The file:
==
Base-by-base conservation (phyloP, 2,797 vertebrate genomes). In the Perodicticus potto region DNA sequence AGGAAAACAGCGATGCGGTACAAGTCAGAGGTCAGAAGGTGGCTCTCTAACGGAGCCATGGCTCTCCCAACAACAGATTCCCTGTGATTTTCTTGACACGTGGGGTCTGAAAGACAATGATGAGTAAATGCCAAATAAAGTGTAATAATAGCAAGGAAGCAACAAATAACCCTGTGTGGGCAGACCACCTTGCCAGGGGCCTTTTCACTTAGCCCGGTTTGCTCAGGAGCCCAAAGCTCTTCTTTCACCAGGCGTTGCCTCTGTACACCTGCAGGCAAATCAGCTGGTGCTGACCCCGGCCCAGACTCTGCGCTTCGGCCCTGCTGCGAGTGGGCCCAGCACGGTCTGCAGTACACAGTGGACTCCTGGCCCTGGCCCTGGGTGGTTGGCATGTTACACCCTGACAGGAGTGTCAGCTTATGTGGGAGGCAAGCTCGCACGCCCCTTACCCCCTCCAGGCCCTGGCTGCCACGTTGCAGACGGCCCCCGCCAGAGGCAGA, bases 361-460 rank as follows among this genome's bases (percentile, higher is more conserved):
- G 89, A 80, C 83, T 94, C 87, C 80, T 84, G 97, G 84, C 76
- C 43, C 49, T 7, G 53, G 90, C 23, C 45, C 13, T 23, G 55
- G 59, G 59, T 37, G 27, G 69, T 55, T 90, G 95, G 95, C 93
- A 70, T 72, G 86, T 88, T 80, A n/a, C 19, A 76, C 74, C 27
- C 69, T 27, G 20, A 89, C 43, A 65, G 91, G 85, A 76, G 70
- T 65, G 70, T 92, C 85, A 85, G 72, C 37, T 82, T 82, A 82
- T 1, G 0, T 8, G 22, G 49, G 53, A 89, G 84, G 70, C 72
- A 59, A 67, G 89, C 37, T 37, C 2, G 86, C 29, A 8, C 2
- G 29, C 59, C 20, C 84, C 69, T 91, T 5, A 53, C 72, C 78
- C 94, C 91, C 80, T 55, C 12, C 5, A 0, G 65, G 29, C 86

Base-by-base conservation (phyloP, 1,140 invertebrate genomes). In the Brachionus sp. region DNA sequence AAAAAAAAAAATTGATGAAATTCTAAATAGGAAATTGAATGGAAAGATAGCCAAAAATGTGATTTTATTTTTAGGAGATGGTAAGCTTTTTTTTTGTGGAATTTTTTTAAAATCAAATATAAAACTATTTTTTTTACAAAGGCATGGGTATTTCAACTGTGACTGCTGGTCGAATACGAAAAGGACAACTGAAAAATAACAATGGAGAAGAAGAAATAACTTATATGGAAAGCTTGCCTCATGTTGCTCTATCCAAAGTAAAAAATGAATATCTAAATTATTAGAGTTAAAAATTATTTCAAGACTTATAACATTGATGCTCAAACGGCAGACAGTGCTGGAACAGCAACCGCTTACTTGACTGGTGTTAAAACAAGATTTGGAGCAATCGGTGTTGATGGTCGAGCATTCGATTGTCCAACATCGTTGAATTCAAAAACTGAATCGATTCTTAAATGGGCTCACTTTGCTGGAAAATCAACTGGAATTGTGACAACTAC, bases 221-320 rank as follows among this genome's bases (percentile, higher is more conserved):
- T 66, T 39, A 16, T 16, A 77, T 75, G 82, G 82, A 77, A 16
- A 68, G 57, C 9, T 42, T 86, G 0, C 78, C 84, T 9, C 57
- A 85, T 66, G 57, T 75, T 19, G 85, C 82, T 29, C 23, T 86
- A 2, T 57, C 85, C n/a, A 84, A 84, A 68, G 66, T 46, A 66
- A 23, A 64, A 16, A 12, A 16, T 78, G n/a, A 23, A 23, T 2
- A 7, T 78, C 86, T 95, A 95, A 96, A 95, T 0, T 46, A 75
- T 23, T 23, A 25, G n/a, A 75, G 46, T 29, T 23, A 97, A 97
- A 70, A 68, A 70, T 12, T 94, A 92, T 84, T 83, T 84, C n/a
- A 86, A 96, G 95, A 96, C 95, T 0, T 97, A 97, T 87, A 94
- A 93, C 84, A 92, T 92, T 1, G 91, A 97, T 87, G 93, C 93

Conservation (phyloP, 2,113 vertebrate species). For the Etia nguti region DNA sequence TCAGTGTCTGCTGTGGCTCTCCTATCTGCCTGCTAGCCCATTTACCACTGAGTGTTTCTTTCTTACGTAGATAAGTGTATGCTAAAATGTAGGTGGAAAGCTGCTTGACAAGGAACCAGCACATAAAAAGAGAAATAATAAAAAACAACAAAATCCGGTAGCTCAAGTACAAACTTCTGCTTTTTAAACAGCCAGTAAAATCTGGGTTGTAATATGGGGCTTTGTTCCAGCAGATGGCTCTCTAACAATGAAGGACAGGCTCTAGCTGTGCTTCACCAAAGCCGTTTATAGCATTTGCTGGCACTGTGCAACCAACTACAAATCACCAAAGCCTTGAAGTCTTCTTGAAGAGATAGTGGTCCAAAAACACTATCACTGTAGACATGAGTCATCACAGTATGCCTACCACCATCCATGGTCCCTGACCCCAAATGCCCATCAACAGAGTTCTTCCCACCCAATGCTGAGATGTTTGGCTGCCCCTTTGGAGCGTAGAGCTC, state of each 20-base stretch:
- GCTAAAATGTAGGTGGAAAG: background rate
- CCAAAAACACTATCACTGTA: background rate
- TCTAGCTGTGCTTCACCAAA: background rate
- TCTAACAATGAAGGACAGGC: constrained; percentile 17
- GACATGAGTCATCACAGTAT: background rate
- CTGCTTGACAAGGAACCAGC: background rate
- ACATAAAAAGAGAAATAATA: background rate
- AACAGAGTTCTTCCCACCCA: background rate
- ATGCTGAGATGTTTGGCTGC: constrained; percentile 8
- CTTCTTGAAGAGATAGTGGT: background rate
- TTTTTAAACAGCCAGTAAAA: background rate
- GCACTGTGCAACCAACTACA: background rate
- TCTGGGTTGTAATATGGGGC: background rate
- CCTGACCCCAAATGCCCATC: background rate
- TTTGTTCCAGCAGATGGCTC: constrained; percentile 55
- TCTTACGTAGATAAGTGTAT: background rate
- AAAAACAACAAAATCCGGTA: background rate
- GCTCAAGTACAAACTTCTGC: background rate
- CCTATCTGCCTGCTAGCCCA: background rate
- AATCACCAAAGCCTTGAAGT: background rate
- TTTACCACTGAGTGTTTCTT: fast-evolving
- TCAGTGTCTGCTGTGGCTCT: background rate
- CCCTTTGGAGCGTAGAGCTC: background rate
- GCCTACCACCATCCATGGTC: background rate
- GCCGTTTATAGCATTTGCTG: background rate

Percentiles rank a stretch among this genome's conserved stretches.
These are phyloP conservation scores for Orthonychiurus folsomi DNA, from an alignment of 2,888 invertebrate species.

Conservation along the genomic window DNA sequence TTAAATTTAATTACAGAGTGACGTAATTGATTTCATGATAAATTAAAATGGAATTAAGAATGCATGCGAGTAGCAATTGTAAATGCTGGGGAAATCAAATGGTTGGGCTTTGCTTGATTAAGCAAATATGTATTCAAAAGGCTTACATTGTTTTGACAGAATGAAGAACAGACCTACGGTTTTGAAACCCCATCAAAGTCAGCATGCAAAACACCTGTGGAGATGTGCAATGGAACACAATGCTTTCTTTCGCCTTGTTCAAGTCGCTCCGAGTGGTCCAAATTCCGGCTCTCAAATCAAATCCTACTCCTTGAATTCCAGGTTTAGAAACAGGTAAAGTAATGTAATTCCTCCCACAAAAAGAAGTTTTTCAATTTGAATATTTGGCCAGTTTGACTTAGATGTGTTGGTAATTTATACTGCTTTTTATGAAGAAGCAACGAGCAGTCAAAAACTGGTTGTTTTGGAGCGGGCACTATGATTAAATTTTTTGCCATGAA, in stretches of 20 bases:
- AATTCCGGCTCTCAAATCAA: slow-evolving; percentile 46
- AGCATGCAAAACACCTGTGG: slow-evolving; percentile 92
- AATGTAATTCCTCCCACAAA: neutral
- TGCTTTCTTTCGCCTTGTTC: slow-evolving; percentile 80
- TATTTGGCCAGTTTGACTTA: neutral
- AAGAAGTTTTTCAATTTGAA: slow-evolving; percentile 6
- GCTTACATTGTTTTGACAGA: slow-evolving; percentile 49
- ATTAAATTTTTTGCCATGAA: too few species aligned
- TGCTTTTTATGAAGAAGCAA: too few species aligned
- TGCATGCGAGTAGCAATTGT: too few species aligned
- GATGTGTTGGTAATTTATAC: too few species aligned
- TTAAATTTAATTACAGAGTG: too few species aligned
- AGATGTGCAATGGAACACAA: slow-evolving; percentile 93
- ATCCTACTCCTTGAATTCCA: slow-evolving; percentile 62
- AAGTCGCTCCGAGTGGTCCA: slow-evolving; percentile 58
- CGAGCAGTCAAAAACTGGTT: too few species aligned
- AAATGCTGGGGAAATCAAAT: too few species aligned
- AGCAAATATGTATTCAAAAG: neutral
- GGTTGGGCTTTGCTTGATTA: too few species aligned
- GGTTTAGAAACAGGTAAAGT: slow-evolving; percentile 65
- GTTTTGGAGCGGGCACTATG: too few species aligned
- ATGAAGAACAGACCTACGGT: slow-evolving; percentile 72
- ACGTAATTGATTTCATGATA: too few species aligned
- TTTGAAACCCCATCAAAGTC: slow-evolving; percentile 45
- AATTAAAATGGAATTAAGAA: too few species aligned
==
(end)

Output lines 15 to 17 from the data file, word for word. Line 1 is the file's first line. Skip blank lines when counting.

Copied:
- A 85, T 66, G 57, T 75, T 19, G 85, C 82, T 29, C 23, T 86
- A 2, T 57, C 85, C n/a, A 84, A 84, A 68, G 66, T 46, A 66
- A 23, A 64, A 16, A 12, A 16, T 78, G n/a, A 23, A 23, T 2